Deutsches Institut für Japanstudien
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Collective Subjectivity and Apology Under the Gaze of the ‘International Community’: A Lacanian Analysis of the Apology Issue in Japan-China Relations
March 10, 2016 / 6:30 P.M.
Hai Guo, University of Leeds
The dispute over the memory of the wartime past and apology has become a political ritual in current Japan-China relations. Whilst previous literature in reconciliation mechanism provided abundant theory that explains why Japan’s apology-making ‘doesn’t work’, it tends to treat Japanese apologies in an instrumentalist manner. Therein exists a lack of appreciation for 1) the larger global and historical context and 2) the subjective dimension of Japan’s apology-making. In fact, geographically speaking, collective apology-making has been a global phenomenon; historically speaking, this global phenomenon has been a relatively new one emerging since the 1990s. To untangle the geographical-historical (spatial-temporal) character of Japan’s collective apology-making necessitates ‘opening up’ and ‘tracing back’ rather than ‘focusing down’ on those apology statements per se.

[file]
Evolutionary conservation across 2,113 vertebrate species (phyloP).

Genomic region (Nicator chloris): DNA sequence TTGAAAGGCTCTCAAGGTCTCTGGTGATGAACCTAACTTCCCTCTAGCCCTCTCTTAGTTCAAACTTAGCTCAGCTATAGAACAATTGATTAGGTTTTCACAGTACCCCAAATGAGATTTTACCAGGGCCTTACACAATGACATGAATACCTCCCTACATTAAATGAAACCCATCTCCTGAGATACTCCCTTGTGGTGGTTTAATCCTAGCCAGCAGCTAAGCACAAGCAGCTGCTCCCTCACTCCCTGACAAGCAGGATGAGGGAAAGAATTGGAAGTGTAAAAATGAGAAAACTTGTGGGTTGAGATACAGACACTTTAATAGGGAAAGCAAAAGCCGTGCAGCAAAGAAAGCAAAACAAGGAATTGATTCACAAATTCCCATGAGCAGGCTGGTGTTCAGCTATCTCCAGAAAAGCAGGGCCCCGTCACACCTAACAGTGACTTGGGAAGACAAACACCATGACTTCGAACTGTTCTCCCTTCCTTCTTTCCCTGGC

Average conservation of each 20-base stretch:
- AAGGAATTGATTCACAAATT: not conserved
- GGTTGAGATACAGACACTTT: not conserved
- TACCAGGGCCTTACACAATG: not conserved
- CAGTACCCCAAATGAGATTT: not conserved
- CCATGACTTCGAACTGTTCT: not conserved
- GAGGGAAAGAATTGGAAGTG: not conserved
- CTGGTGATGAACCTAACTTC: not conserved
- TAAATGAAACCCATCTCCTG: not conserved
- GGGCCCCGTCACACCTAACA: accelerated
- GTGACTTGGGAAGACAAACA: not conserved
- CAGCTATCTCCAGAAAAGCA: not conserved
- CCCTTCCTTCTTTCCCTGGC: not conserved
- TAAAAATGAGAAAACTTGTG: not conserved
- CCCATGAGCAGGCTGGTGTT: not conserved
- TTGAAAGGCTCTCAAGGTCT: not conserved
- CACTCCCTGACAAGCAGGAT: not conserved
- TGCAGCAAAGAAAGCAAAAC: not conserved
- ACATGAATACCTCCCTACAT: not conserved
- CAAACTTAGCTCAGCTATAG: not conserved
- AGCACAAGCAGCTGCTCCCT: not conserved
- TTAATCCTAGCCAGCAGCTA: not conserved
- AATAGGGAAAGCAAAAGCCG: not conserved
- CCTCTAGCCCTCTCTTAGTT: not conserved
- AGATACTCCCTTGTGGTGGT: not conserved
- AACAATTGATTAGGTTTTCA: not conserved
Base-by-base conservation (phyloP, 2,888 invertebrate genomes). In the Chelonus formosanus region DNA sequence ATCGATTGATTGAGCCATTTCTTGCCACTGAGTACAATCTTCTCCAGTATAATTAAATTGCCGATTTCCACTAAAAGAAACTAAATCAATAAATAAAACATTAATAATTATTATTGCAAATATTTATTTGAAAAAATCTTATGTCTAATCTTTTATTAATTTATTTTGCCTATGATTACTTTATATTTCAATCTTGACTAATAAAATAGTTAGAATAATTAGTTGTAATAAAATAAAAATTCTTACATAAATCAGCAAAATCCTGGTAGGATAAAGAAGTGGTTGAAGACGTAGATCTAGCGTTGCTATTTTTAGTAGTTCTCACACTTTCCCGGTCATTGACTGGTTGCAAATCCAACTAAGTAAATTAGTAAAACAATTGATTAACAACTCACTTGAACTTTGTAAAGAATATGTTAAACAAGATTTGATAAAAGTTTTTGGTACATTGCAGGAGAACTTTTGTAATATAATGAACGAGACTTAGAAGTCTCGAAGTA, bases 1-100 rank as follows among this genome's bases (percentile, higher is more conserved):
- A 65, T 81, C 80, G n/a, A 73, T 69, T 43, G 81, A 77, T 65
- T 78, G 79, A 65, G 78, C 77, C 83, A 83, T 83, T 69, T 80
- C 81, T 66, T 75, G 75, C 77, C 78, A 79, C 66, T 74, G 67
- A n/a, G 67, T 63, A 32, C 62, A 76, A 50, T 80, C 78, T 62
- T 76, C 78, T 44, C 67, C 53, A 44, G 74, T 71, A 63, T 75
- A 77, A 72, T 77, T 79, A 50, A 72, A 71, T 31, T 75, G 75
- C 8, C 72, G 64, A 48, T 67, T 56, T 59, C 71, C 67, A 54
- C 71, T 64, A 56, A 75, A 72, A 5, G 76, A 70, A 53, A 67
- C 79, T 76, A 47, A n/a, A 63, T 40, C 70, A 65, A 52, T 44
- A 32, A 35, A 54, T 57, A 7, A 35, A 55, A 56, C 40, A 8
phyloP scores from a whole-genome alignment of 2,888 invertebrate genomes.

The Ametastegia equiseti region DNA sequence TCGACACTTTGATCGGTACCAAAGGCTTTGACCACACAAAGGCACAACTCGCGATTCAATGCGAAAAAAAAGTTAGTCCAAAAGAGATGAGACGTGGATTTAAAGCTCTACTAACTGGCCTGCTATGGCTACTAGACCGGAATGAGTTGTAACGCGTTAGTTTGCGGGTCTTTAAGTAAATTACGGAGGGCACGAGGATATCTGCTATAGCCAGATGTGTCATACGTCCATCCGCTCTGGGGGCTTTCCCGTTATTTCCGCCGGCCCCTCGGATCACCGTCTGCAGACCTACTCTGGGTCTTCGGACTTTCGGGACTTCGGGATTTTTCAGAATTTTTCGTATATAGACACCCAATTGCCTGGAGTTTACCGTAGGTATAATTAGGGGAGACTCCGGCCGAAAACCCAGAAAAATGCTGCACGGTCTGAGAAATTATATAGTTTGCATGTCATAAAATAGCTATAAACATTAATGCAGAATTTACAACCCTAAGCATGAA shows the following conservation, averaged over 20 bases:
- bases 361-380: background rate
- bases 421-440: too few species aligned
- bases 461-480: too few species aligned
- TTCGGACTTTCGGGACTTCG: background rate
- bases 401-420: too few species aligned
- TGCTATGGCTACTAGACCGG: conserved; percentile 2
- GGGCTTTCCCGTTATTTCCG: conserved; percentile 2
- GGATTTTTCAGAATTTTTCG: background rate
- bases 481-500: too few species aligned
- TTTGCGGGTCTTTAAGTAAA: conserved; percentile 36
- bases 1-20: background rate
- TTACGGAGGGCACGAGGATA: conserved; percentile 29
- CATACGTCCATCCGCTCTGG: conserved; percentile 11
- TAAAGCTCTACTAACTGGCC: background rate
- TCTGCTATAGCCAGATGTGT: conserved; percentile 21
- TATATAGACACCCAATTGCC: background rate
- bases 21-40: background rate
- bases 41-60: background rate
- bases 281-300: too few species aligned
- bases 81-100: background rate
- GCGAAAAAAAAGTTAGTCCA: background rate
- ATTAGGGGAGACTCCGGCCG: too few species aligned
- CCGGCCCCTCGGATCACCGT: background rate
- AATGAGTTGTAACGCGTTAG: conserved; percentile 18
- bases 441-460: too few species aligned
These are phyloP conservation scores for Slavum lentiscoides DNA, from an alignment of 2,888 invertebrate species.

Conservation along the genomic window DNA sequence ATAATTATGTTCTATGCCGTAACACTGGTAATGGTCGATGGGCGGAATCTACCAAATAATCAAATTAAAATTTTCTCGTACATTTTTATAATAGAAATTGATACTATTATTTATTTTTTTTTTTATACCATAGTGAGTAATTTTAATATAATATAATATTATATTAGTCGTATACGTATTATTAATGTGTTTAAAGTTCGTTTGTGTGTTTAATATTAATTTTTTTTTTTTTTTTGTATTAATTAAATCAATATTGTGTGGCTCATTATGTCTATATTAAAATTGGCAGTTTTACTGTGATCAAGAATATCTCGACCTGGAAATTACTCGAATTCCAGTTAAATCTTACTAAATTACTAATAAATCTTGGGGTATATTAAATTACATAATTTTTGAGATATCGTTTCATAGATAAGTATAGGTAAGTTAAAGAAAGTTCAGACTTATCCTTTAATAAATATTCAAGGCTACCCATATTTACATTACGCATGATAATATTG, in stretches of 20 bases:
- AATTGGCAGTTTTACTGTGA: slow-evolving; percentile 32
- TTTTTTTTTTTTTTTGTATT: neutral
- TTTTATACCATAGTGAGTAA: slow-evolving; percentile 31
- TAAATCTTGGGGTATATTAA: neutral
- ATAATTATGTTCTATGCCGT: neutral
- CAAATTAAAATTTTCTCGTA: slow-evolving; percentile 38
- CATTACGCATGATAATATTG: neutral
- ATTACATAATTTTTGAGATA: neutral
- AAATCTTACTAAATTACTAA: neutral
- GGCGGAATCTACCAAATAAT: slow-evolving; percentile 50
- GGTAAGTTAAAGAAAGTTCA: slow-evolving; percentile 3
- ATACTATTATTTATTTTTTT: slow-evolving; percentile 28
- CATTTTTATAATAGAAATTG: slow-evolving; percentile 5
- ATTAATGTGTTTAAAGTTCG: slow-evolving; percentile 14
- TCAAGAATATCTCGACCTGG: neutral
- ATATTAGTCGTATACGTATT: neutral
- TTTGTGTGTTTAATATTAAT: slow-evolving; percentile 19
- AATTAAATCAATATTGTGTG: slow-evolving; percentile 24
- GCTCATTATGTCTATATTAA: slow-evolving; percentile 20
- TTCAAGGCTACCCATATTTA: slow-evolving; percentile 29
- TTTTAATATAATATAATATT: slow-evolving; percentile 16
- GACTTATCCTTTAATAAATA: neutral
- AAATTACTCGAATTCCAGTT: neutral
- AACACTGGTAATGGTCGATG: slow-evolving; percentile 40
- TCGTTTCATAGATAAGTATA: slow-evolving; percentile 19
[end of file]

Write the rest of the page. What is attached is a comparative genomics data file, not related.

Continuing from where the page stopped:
Informed by Lacanian-Zizekian theory of ideological fantasy, I ask how Japanese apologies offered to China were historically and ideologically conditioned. I contend that Japan’s apology-making has been a part of a global trend in which collective groups become increasingly fantasised as speaking subjects with numerical identities rather than inhuman agents. Such a fantasy was grounded on the fetishised object of the ‘international community’. For Japan in particular, what set in motion this fantasy of the ‘international community’ was the judgment of The International Military Tribunal for the Far East. Joseph Berry Keenan, the chief prosecutor in the Tokyo Trial, on May 3 1945, used the term ‘Judgment of Civilisation (bunmei no sabaki 文明の裁き)’ to encapsulate the essence of the Tokyo Trial. A close reading of Keenan’s Demand of Civilisation (bunmei no yōkyū, 文明の要求), with reference to Japan’s pre-war and post-war discourses on ‘civilisation’, reveals a revolutionary ideological transition that Japanese national subjectivity had undergone – that is, an ideological shift from a highly racialised discourse of ‘civilisation’ in the pre-war era to a new discourse of ‘civilisation’ conditioned by the gaze of a fantasised Other – the ‘international community’. At the end of this paper, it will be argued that Japan’s apology-making has been a result of this ideological shift.
Hai GUO is a PhD candidate in the Department of East Asian Studies, University of Leeds. He is now conducting fieldwork in Japan with sponsorship provided by the EAJS. His dissertation title is Subjectivity and Discourse of War History: A Lacanian Analysis of the Sino-Japanese ‘History Problem’ Discourse (1982 – 2015).